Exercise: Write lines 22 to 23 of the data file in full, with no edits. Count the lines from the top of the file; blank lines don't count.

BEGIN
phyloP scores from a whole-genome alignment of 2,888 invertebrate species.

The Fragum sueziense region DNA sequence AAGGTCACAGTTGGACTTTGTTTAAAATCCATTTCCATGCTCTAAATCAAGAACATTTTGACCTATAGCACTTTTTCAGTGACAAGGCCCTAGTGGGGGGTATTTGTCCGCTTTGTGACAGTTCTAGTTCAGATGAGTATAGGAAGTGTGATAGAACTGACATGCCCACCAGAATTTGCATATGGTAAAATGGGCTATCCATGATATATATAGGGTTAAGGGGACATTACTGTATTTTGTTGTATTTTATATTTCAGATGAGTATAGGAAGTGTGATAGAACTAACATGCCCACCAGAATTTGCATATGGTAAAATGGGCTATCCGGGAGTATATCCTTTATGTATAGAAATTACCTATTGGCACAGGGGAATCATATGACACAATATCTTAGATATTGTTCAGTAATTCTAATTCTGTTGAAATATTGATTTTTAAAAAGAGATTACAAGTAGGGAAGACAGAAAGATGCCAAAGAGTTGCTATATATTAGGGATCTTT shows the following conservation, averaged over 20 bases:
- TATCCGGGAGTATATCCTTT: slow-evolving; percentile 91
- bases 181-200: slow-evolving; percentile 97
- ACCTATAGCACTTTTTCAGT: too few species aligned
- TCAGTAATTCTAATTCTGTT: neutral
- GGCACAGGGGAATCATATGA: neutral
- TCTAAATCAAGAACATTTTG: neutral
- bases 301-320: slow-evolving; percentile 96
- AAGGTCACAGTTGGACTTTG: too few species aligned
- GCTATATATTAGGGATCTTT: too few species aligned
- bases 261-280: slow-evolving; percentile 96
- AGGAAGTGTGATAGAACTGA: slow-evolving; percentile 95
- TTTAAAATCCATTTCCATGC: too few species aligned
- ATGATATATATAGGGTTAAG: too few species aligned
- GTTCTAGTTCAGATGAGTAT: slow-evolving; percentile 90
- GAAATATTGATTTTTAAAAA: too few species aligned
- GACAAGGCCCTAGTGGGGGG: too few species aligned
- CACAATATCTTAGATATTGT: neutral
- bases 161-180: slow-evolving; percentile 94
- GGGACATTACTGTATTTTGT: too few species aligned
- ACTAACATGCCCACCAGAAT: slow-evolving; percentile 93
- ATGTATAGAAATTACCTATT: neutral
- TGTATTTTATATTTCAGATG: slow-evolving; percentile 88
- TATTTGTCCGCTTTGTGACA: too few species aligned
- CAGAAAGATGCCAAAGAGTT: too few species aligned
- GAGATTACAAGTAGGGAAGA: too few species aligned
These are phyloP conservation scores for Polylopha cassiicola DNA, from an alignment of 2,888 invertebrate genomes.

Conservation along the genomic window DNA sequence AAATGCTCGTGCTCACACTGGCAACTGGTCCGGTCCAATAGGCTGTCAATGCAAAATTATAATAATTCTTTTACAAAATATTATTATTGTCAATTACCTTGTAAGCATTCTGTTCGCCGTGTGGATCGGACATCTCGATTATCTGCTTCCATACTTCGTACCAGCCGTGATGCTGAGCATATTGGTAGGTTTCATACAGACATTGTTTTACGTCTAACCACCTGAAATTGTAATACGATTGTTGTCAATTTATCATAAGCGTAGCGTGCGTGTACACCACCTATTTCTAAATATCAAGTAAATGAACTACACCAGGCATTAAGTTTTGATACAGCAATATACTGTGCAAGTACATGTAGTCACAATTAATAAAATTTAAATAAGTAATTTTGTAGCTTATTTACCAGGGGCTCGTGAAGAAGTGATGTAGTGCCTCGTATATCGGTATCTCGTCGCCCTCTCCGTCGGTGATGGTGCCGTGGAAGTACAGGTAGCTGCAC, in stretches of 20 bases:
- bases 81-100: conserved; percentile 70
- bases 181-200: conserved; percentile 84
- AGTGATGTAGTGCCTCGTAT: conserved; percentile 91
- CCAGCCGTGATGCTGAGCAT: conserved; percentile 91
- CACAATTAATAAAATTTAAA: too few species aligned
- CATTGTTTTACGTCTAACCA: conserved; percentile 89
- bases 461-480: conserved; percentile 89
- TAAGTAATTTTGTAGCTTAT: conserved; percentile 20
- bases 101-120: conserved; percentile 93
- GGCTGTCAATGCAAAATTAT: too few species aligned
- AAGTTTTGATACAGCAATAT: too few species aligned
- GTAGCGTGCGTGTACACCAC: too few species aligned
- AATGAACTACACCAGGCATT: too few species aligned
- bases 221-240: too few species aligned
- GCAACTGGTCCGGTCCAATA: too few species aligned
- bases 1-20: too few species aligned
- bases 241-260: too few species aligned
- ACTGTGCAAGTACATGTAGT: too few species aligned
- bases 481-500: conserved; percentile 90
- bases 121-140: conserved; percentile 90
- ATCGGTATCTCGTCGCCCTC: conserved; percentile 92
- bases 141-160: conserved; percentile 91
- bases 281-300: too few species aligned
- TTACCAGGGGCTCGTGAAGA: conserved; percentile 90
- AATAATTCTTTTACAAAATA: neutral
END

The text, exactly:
- ACTAACATGCCCACCAGAAT: slow-evolving; percentile 93
- ATGTATAGAAATTACCTATT: neutral